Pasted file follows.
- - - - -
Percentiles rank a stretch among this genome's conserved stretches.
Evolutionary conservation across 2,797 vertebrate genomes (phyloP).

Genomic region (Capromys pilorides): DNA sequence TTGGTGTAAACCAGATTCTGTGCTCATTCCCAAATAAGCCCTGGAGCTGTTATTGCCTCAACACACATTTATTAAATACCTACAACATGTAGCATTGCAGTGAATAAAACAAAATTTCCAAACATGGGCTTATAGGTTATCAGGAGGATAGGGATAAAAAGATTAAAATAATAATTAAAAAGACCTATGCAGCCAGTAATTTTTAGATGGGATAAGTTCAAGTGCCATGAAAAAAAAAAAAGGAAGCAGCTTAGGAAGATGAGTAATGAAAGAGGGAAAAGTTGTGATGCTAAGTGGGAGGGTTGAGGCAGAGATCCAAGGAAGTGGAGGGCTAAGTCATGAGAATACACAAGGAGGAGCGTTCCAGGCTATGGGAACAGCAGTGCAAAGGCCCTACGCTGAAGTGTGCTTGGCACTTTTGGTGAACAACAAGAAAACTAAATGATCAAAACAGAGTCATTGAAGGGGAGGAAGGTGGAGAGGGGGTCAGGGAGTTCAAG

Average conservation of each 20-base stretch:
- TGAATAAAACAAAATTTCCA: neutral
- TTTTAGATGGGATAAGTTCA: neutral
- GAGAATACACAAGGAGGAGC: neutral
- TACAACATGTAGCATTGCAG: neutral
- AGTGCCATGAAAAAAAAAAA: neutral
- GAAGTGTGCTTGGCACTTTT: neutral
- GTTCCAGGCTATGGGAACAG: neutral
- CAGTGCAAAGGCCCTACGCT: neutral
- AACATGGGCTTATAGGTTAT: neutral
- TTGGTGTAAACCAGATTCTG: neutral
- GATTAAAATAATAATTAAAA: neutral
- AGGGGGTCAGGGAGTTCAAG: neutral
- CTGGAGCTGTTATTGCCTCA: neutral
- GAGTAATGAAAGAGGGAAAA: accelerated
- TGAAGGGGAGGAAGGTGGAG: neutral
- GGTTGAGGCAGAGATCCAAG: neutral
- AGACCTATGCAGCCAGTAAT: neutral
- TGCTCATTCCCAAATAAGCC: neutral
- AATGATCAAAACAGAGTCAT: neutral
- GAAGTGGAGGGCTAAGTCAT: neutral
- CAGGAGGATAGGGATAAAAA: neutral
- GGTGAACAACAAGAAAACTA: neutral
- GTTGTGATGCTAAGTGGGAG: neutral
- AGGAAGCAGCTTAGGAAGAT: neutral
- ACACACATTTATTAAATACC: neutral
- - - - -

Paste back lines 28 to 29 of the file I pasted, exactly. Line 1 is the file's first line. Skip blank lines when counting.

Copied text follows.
- AGGAAGCAGCTTAGGAAGAT: neutral
- ACACACATTTATTAAATACC: neutral